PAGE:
Posts tagged “MPA

Ads on Crime and the Recall

Over the course of the past week, a handful of people have inquired about the validity of some of the political ads bombarding the airwaves in the final days of Wisconsin’s gubernatorial recall election.

An ad run by Milwaukee Mayor Tom Barrett’s campaign committee attempts to tar Gov. Scott Walker with the guilt by association brush linked to an ongoing Joe Doe probe in Milwaukee County.  Barrett’s ad claims that an aide to Walker will soon be “indicted”

In Wisconsin, persons accused of criminal misconduct are not “indicted,” they are charged in a criminal complaint. Moreover, John Doe investigations are secretive inquires conducted in a closed courtroom.  The participants are sworn to keep information provided to either the court or to investigators confidential.  So either Barrett’s campaign is working hand-in-hand with an operative that is violating a judge’s secrecy order or the ad is fabricating information. If the former is true, the ad  itself calls for an investigation.

Gov. Walker’s campaign is running a spot accusing Mayor Barrett of purposely misrepresenting Milwaukee Police Department (MPD) crime statistics.

But unlike other departments within City of Milwaukee government, the police department is a semi-autonomous organization.  In other words, at least on paper, the mayor does not directly oversee the activities of the chief-of-police. That is the job of the Fire and Police Commission (FPC)—a civilian oversight board appointed by the mayor. Since the FPC’s members are close enough to the mayor to receive appointments, when the mayor whispers in their ears, they are likely to support Barrett’s policies. Nonetheless, Mayor Barrett’s office likely had little if any involvement in the collection and reporting of MPD crime statistics. 

In the past, however, Mike Crivello, the President of the Milwaukee Police Association (MPA), appeared in front of the Fire and Police Commission and questioned the MPD’s crime stats. Having read through minutes of the FPC’s meetings, it appears the board did little, if anything, to independently verify or debunk Crivello’s complaint.  For example, the FPC might have requested an audit by the city comptroller.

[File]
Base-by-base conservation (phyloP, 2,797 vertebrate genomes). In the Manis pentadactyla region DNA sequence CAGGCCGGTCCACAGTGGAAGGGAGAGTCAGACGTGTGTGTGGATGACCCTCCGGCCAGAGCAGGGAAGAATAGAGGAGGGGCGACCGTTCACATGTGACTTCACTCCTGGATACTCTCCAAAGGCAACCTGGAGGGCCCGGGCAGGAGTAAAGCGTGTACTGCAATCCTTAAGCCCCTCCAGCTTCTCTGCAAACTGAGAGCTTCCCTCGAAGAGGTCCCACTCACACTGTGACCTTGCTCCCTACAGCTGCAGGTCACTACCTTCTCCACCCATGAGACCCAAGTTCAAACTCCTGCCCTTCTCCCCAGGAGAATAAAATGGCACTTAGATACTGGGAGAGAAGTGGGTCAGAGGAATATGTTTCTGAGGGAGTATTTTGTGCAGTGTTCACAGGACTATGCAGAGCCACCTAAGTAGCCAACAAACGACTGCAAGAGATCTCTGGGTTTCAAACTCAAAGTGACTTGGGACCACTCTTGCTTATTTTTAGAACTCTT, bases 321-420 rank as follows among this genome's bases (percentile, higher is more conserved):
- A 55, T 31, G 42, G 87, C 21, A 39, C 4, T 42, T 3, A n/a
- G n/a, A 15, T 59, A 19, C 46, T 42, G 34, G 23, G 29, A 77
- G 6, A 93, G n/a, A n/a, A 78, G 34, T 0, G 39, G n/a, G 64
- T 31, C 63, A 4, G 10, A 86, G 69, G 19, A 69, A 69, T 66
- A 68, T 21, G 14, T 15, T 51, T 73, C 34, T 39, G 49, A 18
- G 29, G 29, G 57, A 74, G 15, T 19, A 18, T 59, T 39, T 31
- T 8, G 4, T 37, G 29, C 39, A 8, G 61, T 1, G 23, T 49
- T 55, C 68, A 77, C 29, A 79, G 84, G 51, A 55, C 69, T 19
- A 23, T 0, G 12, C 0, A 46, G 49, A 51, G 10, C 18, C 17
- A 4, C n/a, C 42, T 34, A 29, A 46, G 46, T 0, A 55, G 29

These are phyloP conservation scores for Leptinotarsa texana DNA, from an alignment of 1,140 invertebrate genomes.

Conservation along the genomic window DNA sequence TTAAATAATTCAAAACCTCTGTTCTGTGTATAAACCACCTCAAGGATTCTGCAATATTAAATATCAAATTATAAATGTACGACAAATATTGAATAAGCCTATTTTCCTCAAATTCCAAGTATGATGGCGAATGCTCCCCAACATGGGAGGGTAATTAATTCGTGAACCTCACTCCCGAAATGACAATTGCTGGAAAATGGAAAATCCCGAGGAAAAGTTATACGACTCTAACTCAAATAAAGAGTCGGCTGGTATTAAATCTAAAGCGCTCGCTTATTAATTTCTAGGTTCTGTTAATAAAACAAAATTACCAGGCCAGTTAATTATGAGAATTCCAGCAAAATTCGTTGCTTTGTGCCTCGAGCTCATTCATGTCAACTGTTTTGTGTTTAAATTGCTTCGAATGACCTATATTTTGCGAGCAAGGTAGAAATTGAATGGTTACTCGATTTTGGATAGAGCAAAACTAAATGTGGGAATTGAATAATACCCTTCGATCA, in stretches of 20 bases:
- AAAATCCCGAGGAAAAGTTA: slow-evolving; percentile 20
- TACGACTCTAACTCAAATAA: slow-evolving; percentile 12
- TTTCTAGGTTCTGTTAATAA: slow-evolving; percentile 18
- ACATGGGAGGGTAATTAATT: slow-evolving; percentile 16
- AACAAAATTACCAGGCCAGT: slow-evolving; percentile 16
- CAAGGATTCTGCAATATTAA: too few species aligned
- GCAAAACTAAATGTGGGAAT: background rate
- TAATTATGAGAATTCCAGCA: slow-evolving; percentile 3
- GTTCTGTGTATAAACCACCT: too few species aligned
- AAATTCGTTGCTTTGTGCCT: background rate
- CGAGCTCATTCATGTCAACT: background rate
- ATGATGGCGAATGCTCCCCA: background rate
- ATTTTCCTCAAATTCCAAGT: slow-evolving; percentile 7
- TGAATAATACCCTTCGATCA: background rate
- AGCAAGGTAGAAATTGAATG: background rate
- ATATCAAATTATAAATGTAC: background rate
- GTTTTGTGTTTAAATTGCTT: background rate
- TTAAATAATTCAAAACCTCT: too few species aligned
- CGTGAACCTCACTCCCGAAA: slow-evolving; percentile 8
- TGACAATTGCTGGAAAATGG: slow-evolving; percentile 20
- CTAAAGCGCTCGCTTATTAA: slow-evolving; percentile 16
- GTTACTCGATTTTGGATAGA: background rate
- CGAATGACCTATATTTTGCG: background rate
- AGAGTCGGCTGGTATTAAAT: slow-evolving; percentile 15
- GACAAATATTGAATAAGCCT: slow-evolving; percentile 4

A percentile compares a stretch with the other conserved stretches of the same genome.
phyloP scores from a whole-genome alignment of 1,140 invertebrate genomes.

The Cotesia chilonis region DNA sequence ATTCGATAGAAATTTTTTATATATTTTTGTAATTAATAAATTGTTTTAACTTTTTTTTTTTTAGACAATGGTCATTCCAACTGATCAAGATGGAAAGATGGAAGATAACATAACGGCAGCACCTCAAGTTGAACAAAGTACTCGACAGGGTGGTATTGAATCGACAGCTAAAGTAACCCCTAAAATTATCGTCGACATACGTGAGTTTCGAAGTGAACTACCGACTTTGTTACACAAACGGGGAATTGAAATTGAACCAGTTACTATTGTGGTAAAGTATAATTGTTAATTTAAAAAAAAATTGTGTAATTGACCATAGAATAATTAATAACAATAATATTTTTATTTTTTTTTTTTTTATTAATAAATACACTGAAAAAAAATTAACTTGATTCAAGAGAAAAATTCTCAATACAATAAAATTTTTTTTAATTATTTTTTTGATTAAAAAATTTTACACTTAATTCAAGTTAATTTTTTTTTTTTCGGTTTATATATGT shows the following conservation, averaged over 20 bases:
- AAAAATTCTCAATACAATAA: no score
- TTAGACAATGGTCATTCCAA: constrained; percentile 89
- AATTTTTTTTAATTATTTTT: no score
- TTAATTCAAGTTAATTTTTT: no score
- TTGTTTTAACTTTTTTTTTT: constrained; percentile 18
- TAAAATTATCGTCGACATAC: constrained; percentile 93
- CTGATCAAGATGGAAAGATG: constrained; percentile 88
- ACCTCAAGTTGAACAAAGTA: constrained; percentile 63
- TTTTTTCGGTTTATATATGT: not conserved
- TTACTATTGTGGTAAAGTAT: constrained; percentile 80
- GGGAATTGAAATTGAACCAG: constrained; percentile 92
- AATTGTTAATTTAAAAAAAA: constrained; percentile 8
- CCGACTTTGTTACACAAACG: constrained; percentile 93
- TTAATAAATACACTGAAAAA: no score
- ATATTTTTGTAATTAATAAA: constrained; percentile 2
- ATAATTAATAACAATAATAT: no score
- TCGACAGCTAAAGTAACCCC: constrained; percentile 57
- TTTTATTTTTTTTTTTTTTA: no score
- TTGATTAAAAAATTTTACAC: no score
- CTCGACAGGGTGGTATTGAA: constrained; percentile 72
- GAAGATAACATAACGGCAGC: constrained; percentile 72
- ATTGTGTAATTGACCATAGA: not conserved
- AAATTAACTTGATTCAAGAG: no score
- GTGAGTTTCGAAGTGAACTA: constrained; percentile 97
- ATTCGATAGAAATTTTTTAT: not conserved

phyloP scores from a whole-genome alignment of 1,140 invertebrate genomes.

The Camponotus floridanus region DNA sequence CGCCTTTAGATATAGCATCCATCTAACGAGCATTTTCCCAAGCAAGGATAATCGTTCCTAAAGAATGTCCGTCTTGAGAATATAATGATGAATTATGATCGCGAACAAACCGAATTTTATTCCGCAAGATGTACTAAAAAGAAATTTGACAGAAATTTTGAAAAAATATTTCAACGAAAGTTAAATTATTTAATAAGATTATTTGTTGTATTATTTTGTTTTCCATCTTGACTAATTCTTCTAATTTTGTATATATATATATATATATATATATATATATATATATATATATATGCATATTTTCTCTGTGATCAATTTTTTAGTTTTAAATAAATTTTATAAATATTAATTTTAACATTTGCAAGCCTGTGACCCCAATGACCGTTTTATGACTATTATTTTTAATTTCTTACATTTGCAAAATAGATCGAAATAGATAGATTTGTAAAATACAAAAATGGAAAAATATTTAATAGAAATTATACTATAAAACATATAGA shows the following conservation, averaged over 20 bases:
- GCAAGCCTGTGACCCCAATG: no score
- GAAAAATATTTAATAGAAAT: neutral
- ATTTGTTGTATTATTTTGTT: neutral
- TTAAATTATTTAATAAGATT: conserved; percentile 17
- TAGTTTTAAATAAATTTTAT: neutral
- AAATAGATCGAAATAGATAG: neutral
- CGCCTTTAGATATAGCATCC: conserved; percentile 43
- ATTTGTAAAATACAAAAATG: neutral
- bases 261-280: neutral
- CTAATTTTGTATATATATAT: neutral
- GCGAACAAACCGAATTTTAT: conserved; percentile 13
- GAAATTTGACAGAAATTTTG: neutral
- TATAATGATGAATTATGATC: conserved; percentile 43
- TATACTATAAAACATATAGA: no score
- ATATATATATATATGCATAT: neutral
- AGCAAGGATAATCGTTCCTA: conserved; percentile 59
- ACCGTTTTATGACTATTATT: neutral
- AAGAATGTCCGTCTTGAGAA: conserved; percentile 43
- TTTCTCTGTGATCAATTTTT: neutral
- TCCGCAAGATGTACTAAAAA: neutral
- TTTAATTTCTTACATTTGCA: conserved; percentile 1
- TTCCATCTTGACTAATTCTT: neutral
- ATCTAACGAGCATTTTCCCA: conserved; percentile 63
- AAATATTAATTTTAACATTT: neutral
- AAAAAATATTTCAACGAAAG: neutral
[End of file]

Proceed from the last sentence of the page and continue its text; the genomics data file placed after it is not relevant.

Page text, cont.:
SF’s advice to recall election voters: look for the candidate that runs on and stands by his record. After all, these campaign ads illustrate that politicians say an awful lot of things, but, at the end of the day, it is what they do that affects our daily lives.

Just Released: Cozen Protocol Shortcut Guide for Readers

In the fast-paced age we live-in, finding the needed time to delve into a 328-page novel is sometimes impossible. Now, there is some good news for time conscious readers.

Last Friday, R & G Readers released the shortcut version of The Cozen Protocol—the crime novel that uses the city of Milwaukee and the Milwaukee Police Department as its backdrop, while blending—what some MPD veterans believe—elements of real incidents with fiction.

For more information, visit:

The shortcut version provides a chapter-by-chapter summary of The Cozen Protocol, provides a list of characters, and explains the novel’s vernacular.


Steve Spingola is an author and retired Milwaukee Police Department homicide detective. His new book, Best of the Spingola Files, is now available at